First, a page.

• The councils of the French school, like those of the Italian, cannot bear the test of Bellarmine's requisitions. These, like the others, were composed of Europeans. The Pisans, though they amounted to more than two hundred, were collected chiefly from Italy, France, Germany, and England. The Constantians and Basilians, though more numerous, were westerns and Latins. The second of Pisa was principally collected from the French dominions, and could therefore
fuit episcopus occidentalis. Fabul. c. V. Thomassin, 1. 6. Crabb, 2. 91. Mainburgh, 68. Godeau, 4. 498.
* Bin. 1. 321. Du Pin, cen. V. et cen. IX. c. IX. + Par les seuls évèques d’occident. Moreri, 3. 539. Du Pin, 2. 383, 436. Paolo, II. VII. Giann. XVII. 3. Launoy, 1. 376.
have no just claim to universality or a convocation from all Christendom.*
• Theologians and critics, disagreeing in this manner about the universality of general councils, differ also respecting their legality. A synod, to be general or valid, must be lawful; and the conditions of the latter as well as the former, have occasioned a striking variety of opinion. The partisans of Popery differ concerning a general council's convocation, presidency, confirmation, members, freedom, and unanimity. - pp. 110-113.
Mr. Edgar's book affords ample proof that the bewildering diversity of opinion which exists in the church of Rome on the questions adverted to, obtains to the same extent in relation to al. most every point of the Popish system; and thus furnishes a striking exhibition of the efficacy of Romanism, as the means of putting an end to all controversy! We ought not, perhaps, to conclude this article, without recommending to such of our readers as may not have seen them, the recent edition of Dr. Fletcher's excellent volume of Lectures on this subject. There is also a volume of Discourses published not long since on this controversy, by the Rev. John Young, of Albion Chapel, which we have not seen, but which, from the character of the author, we doubt not will be found to be a work of candour and ability. One word, in conclusion, to our friends of the Established Church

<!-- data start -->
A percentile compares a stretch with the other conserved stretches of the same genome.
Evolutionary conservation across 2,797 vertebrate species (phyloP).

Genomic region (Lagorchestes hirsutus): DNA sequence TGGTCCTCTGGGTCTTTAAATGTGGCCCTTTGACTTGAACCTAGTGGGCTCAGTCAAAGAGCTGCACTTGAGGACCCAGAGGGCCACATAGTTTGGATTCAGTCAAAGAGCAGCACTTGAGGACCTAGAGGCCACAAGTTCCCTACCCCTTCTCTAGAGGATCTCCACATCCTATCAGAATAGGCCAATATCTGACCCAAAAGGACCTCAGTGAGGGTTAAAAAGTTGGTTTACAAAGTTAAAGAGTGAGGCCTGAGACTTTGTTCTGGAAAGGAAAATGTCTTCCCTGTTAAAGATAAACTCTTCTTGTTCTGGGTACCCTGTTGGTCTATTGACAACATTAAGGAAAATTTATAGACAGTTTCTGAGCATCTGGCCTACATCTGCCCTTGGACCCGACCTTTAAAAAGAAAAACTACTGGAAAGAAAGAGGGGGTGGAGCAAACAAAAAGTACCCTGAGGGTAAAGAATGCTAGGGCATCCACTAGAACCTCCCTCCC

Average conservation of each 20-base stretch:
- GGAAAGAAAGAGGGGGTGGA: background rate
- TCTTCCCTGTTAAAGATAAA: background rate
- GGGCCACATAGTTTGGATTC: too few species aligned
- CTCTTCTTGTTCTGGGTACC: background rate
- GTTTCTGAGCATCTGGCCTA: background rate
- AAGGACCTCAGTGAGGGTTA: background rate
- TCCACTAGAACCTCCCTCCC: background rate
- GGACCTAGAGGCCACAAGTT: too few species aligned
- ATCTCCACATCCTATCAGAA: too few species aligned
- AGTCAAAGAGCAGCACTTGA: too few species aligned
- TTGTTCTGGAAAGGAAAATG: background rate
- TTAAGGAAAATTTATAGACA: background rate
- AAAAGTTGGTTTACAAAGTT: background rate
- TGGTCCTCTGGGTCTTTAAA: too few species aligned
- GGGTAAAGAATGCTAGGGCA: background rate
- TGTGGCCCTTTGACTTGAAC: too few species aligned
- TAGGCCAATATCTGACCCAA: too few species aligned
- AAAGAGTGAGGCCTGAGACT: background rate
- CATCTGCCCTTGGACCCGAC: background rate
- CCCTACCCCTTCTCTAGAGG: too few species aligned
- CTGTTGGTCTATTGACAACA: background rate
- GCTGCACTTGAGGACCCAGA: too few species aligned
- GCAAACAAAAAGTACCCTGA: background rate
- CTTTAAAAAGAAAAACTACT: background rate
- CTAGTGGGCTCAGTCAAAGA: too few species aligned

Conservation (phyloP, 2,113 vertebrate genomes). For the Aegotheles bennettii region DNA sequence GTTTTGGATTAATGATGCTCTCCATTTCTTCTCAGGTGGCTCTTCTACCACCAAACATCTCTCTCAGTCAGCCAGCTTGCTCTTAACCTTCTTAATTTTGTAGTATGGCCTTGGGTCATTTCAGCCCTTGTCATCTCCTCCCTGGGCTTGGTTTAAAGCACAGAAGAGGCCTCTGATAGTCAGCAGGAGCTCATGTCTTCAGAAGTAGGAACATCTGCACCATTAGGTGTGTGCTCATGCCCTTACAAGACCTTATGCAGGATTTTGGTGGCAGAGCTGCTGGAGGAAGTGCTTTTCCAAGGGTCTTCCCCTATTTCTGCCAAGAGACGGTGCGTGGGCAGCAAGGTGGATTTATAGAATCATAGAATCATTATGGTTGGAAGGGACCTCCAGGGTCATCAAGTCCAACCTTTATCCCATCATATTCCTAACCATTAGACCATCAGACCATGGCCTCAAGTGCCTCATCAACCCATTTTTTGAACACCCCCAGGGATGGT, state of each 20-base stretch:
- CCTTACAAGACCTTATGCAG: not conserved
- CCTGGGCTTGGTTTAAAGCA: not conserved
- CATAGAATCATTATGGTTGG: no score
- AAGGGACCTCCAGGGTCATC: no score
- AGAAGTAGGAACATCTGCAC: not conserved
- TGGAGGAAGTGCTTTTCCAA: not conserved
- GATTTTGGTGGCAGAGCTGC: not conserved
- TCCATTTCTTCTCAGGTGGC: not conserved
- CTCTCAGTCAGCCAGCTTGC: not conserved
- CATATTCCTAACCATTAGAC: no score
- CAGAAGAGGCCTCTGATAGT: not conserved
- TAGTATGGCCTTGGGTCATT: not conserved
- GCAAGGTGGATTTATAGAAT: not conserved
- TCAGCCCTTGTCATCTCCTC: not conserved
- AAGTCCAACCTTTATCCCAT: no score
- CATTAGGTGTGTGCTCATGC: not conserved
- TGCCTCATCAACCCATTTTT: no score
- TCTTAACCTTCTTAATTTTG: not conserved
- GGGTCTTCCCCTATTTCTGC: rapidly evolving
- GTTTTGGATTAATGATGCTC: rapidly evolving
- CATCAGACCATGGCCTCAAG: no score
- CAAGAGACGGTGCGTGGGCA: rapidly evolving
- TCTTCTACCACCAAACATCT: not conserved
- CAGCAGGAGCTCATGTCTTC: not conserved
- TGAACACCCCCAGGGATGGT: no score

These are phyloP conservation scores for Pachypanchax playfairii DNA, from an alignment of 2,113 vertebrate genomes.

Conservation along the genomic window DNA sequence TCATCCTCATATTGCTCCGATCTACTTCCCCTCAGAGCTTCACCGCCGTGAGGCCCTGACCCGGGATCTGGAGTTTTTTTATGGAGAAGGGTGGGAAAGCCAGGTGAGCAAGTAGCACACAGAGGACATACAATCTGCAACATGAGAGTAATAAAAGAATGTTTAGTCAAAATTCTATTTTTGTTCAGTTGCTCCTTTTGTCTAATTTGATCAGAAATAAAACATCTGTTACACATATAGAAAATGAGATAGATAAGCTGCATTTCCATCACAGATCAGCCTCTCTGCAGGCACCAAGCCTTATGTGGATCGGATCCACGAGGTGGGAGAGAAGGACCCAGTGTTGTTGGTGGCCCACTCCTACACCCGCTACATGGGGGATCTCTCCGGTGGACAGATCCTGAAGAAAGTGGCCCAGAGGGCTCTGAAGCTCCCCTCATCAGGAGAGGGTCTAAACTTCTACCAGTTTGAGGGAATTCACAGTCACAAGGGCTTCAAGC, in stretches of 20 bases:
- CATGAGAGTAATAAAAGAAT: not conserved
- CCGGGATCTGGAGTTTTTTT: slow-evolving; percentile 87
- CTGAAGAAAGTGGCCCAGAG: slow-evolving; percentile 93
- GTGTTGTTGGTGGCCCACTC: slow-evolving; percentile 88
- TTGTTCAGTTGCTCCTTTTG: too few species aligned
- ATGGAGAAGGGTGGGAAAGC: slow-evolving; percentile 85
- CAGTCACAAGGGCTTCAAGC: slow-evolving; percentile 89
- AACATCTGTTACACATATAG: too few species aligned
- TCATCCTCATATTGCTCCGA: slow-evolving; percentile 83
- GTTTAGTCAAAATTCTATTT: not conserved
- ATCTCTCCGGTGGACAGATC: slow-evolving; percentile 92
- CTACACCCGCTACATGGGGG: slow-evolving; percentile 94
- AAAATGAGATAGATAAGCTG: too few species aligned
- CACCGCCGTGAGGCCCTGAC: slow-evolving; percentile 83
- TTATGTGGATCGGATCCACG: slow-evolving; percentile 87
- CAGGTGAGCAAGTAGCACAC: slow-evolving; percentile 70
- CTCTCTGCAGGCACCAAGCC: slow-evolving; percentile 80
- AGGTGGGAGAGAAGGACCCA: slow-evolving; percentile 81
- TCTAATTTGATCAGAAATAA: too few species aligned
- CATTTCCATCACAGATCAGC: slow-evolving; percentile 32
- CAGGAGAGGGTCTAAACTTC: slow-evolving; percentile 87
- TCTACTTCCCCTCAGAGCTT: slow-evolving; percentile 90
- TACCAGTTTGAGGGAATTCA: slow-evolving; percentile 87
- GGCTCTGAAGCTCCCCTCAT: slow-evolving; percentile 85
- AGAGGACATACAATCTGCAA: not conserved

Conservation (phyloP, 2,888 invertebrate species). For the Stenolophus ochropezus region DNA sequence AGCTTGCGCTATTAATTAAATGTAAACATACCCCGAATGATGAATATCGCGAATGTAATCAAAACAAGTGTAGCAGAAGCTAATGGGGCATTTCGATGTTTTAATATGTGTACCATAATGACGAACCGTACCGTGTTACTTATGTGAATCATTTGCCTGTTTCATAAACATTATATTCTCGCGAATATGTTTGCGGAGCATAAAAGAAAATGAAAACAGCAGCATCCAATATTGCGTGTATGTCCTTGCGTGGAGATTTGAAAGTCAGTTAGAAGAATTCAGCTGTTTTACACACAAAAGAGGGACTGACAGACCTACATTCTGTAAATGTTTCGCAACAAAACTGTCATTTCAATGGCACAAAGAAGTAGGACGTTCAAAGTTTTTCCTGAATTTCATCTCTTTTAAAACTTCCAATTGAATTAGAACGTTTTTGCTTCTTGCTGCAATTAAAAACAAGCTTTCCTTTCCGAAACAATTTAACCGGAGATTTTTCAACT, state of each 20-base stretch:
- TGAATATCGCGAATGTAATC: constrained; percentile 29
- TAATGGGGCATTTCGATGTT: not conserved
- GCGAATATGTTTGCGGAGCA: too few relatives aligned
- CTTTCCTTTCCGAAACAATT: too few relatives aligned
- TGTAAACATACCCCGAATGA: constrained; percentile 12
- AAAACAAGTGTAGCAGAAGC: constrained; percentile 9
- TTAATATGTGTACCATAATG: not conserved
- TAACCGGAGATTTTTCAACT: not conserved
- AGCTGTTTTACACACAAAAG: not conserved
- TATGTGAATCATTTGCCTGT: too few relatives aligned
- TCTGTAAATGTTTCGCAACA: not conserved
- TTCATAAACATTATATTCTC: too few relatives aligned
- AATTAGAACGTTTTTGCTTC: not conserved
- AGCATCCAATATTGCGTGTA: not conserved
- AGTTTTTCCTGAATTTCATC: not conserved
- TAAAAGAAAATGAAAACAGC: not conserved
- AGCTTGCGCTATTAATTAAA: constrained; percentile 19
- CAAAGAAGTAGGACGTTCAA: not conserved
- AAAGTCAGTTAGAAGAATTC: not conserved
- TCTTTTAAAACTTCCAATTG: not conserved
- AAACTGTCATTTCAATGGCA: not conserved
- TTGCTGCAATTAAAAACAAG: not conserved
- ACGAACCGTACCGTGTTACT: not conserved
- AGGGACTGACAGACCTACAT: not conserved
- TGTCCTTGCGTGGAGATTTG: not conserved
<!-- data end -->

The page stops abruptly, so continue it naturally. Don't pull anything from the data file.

have those in that communion of whom we may thus speak without mockery. You never weary in your efforts to make us aware how much you hate, and how much you fear Popery. The house-top rings with your cries on this subject. The abominable thing is, you think, unchanged and unchangeable--as treacherous, as tyrannical, and as cruel as it ever was. Now admitting that there is reason in this aversion, and in this apprehension, to the full extent of your own showing-what would you be doing to meet the case? Will mere clamour avail ? Remember that has been tried on a tolerably large scale already, and in the midst of it all, in spite of it all, Popery, from your own admission, has been making rapid advances. Would you resort to force ? That too has been tried, and, as the effect, the power of the oppressor
has gone over not a little to the side of the oppressed,—those who appealed to the sword being almost in danger of perishing by the sword. To keep the enemy down when prostrate, has been found impossible, and can you think that the cords which he snapped asunder in his weakness will suffice to bind him in his strength? Oh! no-clamour, misrepresentation, persecuting statutes, all have only served to help on the power they were designed to suppress. There is one short
• Du Pin, 403. Moreri. 7. 244. Crabb. 3. 549.